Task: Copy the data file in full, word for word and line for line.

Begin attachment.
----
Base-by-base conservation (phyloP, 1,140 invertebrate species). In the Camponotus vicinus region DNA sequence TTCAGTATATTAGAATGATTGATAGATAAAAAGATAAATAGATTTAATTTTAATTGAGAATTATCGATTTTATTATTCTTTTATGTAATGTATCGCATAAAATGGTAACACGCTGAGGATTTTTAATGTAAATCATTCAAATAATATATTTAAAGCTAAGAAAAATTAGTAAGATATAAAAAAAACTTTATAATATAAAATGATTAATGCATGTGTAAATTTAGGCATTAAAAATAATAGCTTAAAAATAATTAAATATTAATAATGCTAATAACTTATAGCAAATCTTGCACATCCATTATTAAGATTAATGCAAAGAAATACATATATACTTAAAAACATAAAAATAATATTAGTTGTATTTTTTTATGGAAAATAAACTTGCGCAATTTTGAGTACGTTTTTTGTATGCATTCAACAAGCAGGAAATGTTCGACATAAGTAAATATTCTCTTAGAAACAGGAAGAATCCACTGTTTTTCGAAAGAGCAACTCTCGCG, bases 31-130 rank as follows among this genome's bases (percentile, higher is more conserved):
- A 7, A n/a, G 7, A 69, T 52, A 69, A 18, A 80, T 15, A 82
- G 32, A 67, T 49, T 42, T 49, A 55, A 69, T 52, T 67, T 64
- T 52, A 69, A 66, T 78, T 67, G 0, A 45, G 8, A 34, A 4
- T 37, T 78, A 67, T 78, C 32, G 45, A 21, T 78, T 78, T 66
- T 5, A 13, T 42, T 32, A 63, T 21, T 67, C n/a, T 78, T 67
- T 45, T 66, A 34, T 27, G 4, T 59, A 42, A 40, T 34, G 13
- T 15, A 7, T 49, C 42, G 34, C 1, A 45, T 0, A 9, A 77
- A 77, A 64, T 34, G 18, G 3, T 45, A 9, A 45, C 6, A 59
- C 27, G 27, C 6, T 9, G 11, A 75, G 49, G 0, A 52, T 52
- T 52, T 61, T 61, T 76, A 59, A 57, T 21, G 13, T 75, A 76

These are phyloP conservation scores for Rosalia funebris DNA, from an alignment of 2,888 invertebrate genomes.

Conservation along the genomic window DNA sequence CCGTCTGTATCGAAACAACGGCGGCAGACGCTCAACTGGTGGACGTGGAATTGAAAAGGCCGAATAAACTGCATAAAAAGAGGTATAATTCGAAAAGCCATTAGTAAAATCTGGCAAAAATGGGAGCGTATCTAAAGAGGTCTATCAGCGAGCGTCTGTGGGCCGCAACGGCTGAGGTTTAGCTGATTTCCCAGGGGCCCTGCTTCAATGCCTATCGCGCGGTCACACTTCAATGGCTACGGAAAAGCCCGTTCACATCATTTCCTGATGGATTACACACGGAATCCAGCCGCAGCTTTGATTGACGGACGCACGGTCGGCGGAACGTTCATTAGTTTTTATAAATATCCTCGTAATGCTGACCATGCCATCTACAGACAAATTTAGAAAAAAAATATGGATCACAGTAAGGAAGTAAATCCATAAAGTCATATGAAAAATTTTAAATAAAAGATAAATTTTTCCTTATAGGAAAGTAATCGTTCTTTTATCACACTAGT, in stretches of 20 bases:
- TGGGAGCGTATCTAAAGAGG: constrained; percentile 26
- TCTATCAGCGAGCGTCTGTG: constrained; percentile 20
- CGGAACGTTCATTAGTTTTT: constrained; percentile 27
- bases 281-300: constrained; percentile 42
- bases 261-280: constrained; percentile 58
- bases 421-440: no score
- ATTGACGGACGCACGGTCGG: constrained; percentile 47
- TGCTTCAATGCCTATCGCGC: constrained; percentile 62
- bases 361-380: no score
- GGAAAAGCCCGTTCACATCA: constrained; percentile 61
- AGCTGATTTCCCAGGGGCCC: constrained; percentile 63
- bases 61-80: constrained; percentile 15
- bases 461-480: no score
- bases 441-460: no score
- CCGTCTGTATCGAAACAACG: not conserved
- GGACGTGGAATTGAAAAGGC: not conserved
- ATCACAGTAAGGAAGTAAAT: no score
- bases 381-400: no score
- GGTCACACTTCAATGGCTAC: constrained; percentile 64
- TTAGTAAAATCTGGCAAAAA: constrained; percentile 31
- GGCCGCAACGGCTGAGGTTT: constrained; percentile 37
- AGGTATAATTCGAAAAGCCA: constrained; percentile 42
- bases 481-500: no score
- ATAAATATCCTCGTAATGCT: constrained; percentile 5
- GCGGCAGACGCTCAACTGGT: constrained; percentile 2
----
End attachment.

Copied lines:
Base-by-base conservation (phyloP, 1,140 invertebrate species). In the Camponotus vicinus region DNA sequence TTCAGTATATTAGAATGATTGATAGATAAAAAGATAAATAGATTTAATTTTAATTGAGAATTATCGATTTTATTATTCTTTTATGTAATGTATCGCATAAAATGGTAACACGCTGAGGATTTTTAATGTAAATCATTCAAATAATATATTTAAAGCTAAGAAAAATTAGTAAGATATAAAAAAAACTTTATAATATAAAATGATTAATGCATGTGTAAATTTAGGCATTAAAAATAATAGCTTAAAAATAATTAAATATTAATAATGCTAATAACTTATAGCAAATCTTGCACATCCATTATTAAGATTAATGCAAAGAAATACATATATACTTAAAAACATAAAAATAATATTAGTTGTATTTTTTTATGGAAAATAAACTTGCGCAATTTTGAGTACGTTTTTTGTATGCATTCAACAAGCAGGAAATGTTCGACATAAGTAAATATTCTCTTAGAAACAGGAAGAATCCACTGTTTTTCGAAAGAGCAACTCTCGCG, bases 31-130 rank as follows among this genome's bases (percentile, higher is more conserved):
- A 7, A n/a, G 7, A 69, T 52, A 69, A 18, A 80, T 15, A 82
- G 32, A 67, T 49, T 42, T 49, A 55, A 69, T 52, T 67, T 64
- T 52, A 69, A 66, T 78, T 67, G 0, A 45, G 8, A 34, A 4
- T 37, T 78, A 67, T 78, C 32, G 45, A 21, T 78, T 78, T 66
- T 5, A 13, T 42, T 32, A 63, T 21, T 67, C n/a, T 78, T 67
- T 45, T 66, A 34, T 27, G 4, T 59, A 42, A 40, T 34, G 13
- T 15, A 7, T 49, C 42, G 34, C 1, A 45, T 0, A 9, A 77
- A 77, A 64, T 34, G 18, G 3, T 45, A 9, A 45, C 6, A 59
- C 27, G 27, C 6, T 9, G 11, A 75, G 49, G 0, A 52, T 52
- T 52, T 61, T 61, T 76, A 59, A 57, T 21, G 13, T 75, A 76

These are phyloP conservation scores for Rosalia funebris DNA, from an alignment of 2,888 invertebrate genomes.

Conservation along the genomic window DNA sequence CCGTCTGTATCGAAACAACGGCGGCAGACGCTCAACTGGTGGACGTGGAATTGAAAAGGCCGAATAAACTGCATAAAAAGAGGTATAATTCGAAAAGCCATTAGTAAAATCTGGCAAAAATGGGAGCGTATCTAAAGAGGTCTATCAGCGAGCGTCTGTGGGCCGCAACGGCTGAGGTTTAGCTGATTTCCCAGGGGCCCTGCTTCAATGCCTATCGCGCGGTCACACTTCAATGGCTACGGAAAAGCCCGTTCACATCATTTCCTGATGGATTACACACGGAATCCAGCCGCAGCTTTGATTGACGGACGCACGGTCGGCGGAACGTTCATTAGTTTTTATAAATATCCTCGTAATGCTGACCATGCCATCTACAGACAAATTTAGAAAAAAAATATGGATCACAGTAAGGAAGTAAATCCATAAAGTCATATGAAAAATTTTAAATAAAAGATAAATTTTTCCTTATAGGAAAGTAATCGTTCTTTTATCACACTAGT, in stretches of 20 bases:
- TGGGAGCGTATCTAAAGAGG: constrained; percentile 26
- TCTATCAGCGAGCGTCTGTG: constrained; percentile 20
- CGGAACGTTCATTAGTTTTT: constrained; percentile 27
- bases 281-300: constrained; percentile 42
- bases 261-280: constrained; percentile 58
- bases 421-440: no score
- ATTGACGGACGCACGGTCGG: constrained; percentile 47
- TGCTTCAATGCCTATCGCGC: constrained; percentile 62
- bases 361-380: no score
- GGAAAAGCCCGTTCACATCA: constrained; percentile 61
- AGCTGATTTCCCAGGGGCCC: constrained; percentile 63
- bases 61-80: constrained; percentile 15
- bases 461-480: no score
- bases 441-460: no score
- CCGTCTGTATCGAAACAACG: not conserved
- GGACGTGGAATTGAAAAGGC: not conserved
- ATCACAGTAAGGAAGTAAAT: no score
- bases 381-400: no score
- GGTCACACTTCAATGGCTAC: constrained; percentile 64
- TTAGTAAAATCTGGCAAAAA: constrained; percentile 31
- GGCCGCAACGGCTGAGGTTT: constrained; percentile 37
- AGGTATAATTCGAAAAGCCA: constrained; percentile 42
- bases 481-500: no score
- ATAAATATCCTCGTAATGCT: constrained; percentile 5
- GCGGCAGACGCTCAACTGGT: constrained; percentile 2